The beneficial effects of HSPA8 on sperm viability over a 15 min exposure to spermatozoa were again evident assessed by SYBR-14 & Propidium iodide, as in the earlier experiment (p= 0.002). (Figure 9) Tubulin as a control protein treatment had no beneficial effect on maintaining sperm survival and it was concluded that the effect of HSPA8 on enhancing sperm survival must be specific.
To test the effect of sperm pre-incubation (capacitation) on the HSPA8 ability to extend sperm survival, pre-incubated spermatozoa (n=6) in capacitating conditions (TALP medium, 39Â°C) at 0, 1, 2, 4, 6 h were mixed with 0.5Âµg/ml HSPA8 for 15 min at room temperature. Then sperm viability along with capacitation status of live sperm population were evaluated by SYBR-14 & Propidium iodide and Chlortetracycline staining, respectively.
As depicted in Fig. 10A & B , 15 min exposure of HSPA8 to pre-incubated spermatozoa does not affect sperm capacitation process, whereas, the beneficial effect of HSPA8 on maintaining sperm survival decreased along with the increase in pre-incubation time and rise in the number of capacitated spermatozoa. The half life of the ability of HSPA8 to extend sperm viability over 15 min exposure time lasted no more than 4hours of sperm pre-incubation. Therefore, it was concluded that capacitated sperm is not responsive to the positive HSPA8 effects in respect to survival enhancement.
As HSPA8 had a positive effect on boar sperm viability over a brief period of 15 min, we hypothesised that its role might apply to other sperm characteristics. To test this hypothesis, a sperm mitochondrial activity bioassay was set up.
A total of 9 boar semen samples were briefly (15 min) exposed to 0.5Âµg/ml bovine recombinant HSPA8 before being evaluated by Jc-1 staining for mitochondrial activity assessment. A control treatment with no protein exposure was also set up. Exposure of spermatozoa to HSPA8 did alter sperm mitochondrial trans membrane potential and reduced mitochondrial activity (TALP control versus HSPA8 0.5Âµg/ml, p=0.002). (Figure 11)
The influence of HSPA8 on capacity of boar sperm to bind oviductal epithelial cells was assessed based on the assumption that the effect is brought to sperm membrane to enable higher bonding capacity. To test this hypothesis, washed spermatozoa (n=7) were briefly (15 min) incubated at room temperature in TALP with 0 and 0.5Âµg/ml HSPA8 and sperm-OEC binding assay was done as previously described in methods. Inclusion of HSPA8 in the incubating medium increased the number of spermatozoa attached to single epithelial cells (TALP control versus 0.5Âµg/ml HSPA8; p=0.003). (Figure 12)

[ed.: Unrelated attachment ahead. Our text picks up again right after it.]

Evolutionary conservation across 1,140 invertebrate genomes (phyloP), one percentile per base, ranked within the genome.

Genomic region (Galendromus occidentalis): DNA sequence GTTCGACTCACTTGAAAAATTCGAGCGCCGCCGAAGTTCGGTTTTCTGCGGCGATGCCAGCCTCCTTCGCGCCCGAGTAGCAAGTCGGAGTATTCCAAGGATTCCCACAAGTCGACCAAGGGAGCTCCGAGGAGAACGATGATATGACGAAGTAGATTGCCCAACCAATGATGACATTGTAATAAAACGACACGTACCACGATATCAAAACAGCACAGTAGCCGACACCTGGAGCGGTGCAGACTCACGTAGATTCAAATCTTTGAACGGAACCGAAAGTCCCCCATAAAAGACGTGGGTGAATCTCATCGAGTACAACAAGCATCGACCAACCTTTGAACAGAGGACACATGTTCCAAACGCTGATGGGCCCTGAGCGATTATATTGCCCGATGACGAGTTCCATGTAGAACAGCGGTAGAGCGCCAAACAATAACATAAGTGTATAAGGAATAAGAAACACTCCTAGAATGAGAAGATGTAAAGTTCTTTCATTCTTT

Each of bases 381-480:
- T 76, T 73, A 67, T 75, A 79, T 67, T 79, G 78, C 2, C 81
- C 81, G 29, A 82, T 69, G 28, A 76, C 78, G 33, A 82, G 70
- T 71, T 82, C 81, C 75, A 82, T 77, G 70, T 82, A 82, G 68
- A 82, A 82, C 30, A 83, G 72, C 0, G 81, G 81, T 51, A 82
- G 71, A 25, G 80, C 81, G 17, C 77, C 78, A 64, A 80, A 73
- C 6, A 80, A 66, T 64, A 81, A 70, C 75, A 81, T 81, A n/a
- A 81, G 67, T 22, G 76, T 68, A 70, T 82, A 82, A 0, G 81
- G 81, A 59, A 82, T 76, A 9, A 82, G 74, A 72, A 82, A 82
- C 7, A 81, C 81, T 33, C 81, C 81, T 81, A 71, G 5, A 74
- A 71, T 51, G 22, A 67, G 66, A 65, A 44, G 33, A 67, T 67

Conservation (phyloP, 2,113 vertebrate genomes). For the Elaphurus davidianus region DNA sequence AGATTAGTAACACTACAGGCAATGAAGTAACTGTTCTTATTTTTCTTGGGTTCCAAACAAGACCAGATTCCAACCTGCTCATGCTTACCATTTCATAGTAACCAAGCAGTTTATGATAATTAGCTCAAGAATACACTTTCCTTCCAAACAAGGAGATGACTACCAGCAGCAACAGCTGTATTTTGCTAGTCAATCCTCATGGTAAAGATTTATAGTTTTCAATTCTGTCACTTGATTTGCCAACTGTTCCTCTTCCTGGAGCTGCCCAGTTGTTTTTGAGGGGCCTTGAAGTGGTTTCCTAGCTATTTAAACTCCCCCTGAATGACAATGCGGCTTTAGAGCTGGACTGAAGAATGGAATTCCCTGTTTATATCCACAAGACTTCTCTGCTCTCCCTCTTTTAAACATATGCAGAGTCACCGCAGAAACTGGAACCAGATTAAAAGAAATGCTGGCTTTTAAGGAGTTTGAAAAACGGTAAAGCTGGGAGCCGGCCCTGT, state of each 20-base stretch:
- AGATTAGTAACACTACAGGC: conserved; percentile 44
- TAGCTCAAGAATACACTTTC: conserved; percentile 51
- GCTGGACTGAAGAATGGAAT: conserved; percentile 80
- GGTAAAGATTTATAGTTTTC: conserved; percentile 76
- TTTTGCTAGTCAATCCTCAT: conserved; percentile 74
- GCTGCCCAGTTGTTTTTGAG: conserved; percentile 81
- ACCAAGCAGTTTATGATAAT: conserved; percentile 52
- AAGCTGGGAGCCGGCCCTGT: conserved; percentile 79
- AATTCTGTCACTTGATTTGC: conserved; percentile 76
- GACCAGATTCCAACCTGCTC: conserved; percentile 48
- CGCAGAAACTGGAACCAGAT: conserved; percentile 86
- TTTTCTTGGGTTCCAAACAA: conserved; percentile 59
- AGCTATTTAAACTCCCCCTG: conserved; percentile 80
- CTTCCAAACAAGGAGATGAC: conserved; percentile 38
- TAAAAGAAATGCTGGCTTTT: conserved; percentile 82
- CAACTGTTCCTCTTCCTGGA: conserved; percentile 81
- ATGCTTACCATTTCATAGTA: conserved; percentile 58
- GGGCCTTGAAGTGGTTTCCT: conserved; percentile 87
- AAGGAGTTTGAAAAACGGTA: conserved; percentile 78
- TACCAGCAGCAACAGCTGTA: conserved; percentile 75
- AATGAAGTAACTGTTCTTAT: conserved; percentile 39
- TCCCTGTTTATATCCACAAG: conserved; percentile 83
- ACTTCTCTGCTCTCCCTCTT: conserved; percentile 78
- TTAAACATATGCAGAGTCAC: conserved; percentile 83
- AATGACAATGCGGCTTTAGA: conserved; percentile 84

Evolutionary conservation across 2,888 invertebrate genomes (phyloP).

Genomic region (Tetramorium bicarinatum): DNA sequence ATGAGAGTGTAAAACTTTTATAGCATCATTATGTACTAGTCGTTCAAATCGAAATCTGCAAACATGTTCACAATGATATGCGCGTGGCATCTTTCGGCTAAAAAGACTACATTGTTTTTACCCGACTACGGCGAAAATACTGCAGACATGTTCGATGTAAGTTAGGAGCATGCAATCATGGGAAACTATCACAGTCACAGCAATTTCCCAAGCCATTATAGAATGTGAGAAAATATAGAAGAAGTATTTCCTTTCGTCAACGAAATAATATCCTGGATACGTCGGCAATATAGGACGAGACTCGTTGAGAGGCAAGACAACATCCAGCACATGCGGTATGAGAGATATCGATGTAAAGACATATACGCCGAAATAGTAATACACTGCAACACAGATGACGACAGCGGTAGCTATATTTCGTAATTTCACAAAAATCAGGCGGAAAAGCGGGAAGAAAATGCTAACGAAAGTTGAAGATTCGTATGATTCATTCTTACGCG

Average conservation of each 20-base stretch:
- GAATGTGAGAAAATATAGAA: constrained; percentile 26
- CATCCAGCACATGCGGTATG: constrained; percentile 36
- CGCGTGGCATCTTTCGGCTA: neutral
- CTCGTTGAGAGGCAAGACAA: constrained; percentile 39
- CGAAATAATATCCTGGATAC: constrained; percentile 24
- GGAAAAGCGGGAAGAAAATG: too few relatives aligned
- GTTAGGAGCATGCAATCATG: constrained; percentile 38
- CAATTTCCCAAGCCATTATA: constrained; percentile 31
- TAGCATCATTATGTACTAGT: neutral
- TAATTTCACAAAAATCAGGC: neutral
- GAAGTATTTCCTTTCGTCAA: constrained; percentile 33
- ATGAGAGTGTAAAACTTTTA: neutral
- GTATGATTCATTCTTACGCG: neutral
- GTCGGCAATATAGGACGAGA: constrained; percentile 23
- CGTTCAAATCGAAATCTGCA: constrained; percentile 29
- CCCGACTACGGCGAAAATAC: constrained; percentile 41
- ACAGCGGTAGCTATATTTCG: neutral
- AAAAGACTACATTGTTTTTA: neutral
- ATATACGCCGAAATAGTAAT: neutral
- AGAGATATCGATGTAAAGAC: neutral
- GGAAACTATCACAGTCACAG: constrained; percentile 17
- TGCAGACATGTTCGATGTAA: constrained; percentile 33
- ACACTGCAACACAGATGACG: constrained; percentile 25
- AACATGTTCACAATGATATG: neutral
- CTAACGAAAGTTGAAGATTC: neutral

3.2. Determination of HSPA8 effect specificity
Adding varying concentrations of HSP70 did not alter the sperm survival after 15 min exposure time in contrast to HSPA8 which had significant increasing effect on sperm viability, (Figure 13) neither, combination of HSP70 and HSPA8 at varying concentrations did seem to have any kind of positive or negative effects on boar sperm survival contrary to the positive effect of HSPA8. This suggested that HSP70 prevents HSPA8 from affecting sperm viability. (Figure 14)
3.3. FRAP data analysis:
Live pattern spermatozoa uniformly stained over the surface were analysed on both acrosome and postacrosome domains. Preliminary measurements of initial fluorescent intensity, diffusion coefficients (D) and percentage recovery (R%) for ODAF in acrosome and postacrosome domains are shown in table 2.
As shown in table 2, fifteen min exposure of spermatozoa to HSPA8, significantly increased D values obtained on acrosome and postacrosome of live pattern spermatozoa relative to non-exposed spermatozoa (p <0.001, 0.005 respectively). This concludes that the rate of diffusion at which labelled membrane molecules travel is higher when sperm is in contact with HSPA8 in the medium.
Live pattern spermatozoa showed recovery (R) % higher than 60% on both acrosome and postacrosome domains of control and test samples, with R% of test samples being significantly higher than that of control groups (p= 0.007, 0.009 for acrosome and postacrosome, respectively). Calculated 5 min. R% for acrosome and postacrosome domains revealed significantly higher values for test groups at 1, 2, 3 and 1,2 second time points, respectively relative to the control samples. Given R% values for 4 and 5 second time points for acrosome and 3,4 and 5 time points for postacrosome did not show any significant difference between samples with and without HSPA8. This indicated that in spermatozoa exposed to HSPA8 the moving proportion of fluorescently labelled molecules over acrosome and postacrosome regions were higher initially and gradually decreased with time and the largest R% was of the first seconds' on both domains figure ().